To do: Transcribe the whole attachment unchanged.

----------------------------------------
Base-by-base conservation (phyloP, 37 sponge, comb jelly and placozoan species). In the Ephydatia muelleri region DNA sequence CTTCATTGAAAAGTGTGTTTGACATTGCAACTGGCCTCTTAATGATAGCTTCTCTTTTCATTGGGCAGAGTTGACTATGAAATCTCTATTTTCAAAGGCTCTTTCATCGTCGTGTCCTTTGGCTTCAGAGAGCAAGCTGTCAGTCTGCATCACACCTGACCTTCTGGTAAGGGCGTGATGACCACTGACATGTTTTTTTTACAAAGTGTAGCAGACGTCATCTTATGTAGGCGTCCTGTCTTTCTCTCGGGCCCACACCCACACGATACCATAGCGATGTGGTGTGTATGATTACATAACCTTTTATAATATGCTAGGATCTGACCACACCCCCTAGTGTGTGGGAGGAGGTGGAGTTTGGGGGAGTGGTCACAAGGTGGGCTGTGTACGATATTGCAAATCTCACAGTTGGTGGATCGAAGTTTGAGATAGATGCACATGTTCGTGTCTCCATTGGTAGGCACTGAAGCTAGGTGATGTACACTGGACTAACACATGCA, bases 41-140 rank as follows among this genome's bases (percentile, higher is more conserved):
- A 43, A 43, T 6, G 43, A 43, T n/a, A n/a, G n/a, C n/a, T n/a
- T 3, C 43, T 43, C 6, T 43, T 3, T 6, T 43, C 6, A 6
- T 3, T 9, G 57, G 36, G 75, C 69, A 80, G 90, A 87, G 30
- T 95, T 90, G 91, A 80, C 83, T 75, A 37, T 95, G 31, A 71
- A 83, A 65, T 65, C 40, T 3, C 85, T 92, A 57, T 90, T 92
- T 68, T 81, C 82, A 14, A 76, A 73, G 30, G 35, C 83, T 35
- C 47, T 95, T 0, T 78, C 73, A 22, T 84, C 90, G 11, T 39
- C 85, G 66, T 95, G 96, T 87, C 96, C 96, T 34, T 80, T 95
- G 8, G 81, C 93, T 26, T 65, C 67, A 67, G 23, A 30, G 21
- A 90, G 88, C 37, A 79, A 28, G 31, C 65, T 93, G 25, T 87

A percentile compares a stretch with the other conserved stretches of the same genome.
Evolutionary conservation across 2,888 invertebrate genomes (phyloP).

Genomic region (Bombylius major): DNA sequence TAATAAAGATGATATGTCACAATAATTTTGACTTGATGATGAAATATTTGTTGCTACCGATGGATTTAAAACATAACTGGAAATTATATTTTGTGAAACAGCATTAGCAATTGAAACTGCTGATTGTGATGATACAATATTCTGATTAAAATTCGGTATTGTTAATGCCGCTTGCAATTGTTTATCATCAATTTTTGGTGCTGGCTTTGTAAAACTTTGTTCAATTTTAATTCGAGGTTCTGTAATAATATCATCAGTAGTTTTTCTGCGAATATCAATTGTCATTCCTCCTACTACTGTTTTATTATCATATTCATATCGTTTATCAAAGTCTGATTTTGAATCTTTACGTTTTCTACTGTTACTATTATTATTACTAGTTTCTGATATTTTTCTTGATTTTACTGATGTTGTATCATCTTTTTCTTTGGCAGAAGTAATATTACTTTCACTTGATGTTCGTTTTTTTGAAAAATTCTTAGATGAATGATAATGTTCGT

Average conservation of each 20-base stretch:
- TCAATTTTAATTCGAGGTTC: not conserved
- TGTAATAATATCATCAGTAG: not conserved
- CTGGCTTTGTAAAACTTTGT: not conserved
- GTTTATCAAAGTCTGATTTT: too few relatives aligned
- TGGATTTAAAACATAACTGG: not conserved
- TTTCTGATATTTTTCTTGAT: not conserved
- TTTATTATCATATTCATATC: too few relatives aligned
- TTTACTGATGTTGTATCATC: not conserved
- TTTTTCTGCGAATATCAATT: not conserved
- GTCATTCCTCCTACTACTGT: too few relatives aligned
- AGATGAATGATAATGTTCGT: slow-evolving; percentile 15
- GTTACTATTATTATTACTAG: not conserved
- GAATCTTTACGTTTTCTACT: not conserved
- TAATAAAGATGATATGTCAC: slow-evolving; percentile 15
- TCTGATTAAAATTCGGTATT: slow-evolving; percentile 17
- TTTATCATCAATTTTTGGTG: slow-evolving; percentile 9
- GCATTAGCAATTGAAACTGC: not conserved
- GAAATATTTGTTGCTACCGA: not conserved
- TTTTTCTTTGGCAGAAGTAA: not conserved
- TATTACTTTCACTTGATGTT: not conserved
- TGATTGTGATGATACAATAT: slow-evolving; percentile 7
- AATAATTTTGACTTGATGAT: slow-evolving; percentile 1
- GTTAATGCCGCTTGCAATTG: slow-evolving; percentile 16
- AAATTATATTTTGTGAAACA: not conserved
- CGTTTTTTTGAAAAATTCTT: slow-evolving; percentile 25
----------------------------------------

Base-by-base conservation (phyloP, 37 sponge, comb jelly and placozoan species). In the Ephydatia muelleri region DNA sequence CTTCATTGAAAAGTGTGTTTGACATTGCAACTGGCCTCTTAATGATAGCTTCTCTTTTCATTGGGCAGAGTTGACTATGAAATCTCTATTTTCAAAGGCTCTTTCATCGTCGTGTCCTTTGGCTTCAGAGAGCAAGCTGTCAGTCTGCATCACACCTGACCTTCTGGTAAGGGCGTGATGACCACTGACATGTTTTTTTTACAAAGTGTAGCAGACGTCATCTTATGTAGGCGTCCTGTCTTTCTCTCGGGCCCACACCCACACGATACCATAGCGATGTGGTGTGTATGATTACATAACCTTTTATAATATGCTAGGATCTGACCACACCCCCTAGTGTGTGGGAGGAGGTGGAGTTTGGGGGAGTGGTCACAAGGTGGGCTGTGTACGATATTGCAAATCTCACAGTTGGTGGATCGAAGTTTGAGATAGATGCACATGTTCGTGTCTCCATTGGTAGGCACTGAAGCTAGGTGATGTACACTGGACTAACACATGCA, bases 41-140 rank as follows among this genome's bases (percentile, higher is more conserved):
- A 43, A 43, T 6, G 43, A 43, T n/a, A n/a, G n/a, C n/a, T n/a
- T 3, C 43, T 43, C 6, T 43, T 3, T 6, T 43, C 6, A 6
- T 3, T 9, G 57, G 36, G 75, C 69, A 80, G 90, A 87, G 30
- T 95, T 90, G 91, A 80, C 83, T 75, A 37, T 95, G 31, A 71
- A 83, A 65, T 65, C 40, T 3, C 85, T 92, A 57, T 90, T 92
- T 68, T 81, C 82, A 14, A 76, A 73, G 30, G 35, C 83, T 35
- C 47, T 95, T 0, T 78, C 73, A 22, T 84, C 90, G 11, T 39
- C 85, G 66, T 95, G 96, T 87, C 96, C 96, T 34, T 80, T 95
- G 8, G 81, C 93, T 26, T 65, C 67, A 67, G 23, A 30, G 21
- A 90, G 88, C 37, A 79, A 28, G 31, C 65, T 93, G 25, T 87

A percentile compares a stretch with the other conserved stretches of the same genome.
Evolutionary conservation across 2,888 invertebrate genomes (phyloP).

Genomic region (Bombylius major): DNA sequence TAATAAAGATGATATGTCACAATAATTTTGACTTGATGATGAAATATTTGTTGCTACCGATGGATTTAAAACATAACTGGAAATTATATTTTGTGAAACAGCATTAGCAATTGAAACTGCTGATTGTGATGATACAATATTCTGATTAAAATTCGGTATTGTTAATGCCGCTTGCAATTGTTTATCATCAATTTTTGGTGCTGGCTTTGTAAAACTTTGTTCAATTTTAATTCGAGGTTCTGTAATAATATCATCAGTAGTTTTTCTGCGAATATCAATTGTCATTCCTCCTACTACTGTTTTATTATCATATTCATATCGTTTATCAAAGTCTGATTTTGAATCTTTACGTTTTCTACTGTTACTATTATTATTACTAGTTTCTGATATTTTTCTTGATTTTACTGATGTTGTATCATCTTTTTCTTTGGCAGAAGTAATATTACTTTCACTTGATGTTCGTTTTTTTGAAAAATTCTTAGATGAATGATAATGTTCGT

Average conservation of each 20-base stretch:
- TCAATTTTAATTCGAGGTTC: not conserved
- TGTAATAATATCATCAGTAG: not conserved
- CTGGCTTTGTAAAACTTTGT: not conserved
- GTTTATCAAAGTCTGATTTT: too few relatives aligned
- TGGATTTAAAACATAACTGG: not conserved
- TTTCTGATATTTTTCTTGAT: not conserved
- TTTATTATCATATTCATATC: too few relatives aligned
- TTTACTGATGTTGTATCATC: not conserved
- TTTTTCTGCGAATATCAATT: not conserved
- GTCATTCCTCCTACTACTGT: too few relatives aligned
- AGATGAATGATAATGTTCGT: slow-evolving; percentile 15
- GTTACTATTATTATTACTAG: not conserved
- GAATCTTTACGTTTTCTACT: not conserved
- TAATAAAGATGATATGTCAC: slow-evolving; percentile 15
- TCTGATTAAAATTCGGTATT: slow-evolving; percentile 17
- TTTATCATCAATTTTTGGTG: slow-evolving; percentile 9
- GCATTAGCAATTGAAACTGC: not conserved
- GAAATATTTGTTGCTACCGA: not conserved
- TTTTTCTTTGGCAGAAGTAA: not conserved
- TATTACTTTCACTTGATGTT: not conserved
- TGATTGTGATGATACAATAT: slow-evolving; percentile 7
- AATAATTTTGACTTGATGAT: slow-evolving; percentile 1
- GTTAATGCCGCTTGCAATTG: slow-evolving; percentile 16
- AAATTATATTTTGTGAAACA: not conserved
- CGTTTTTTTGAAAAATTCTT: slow-evolving; percentile 25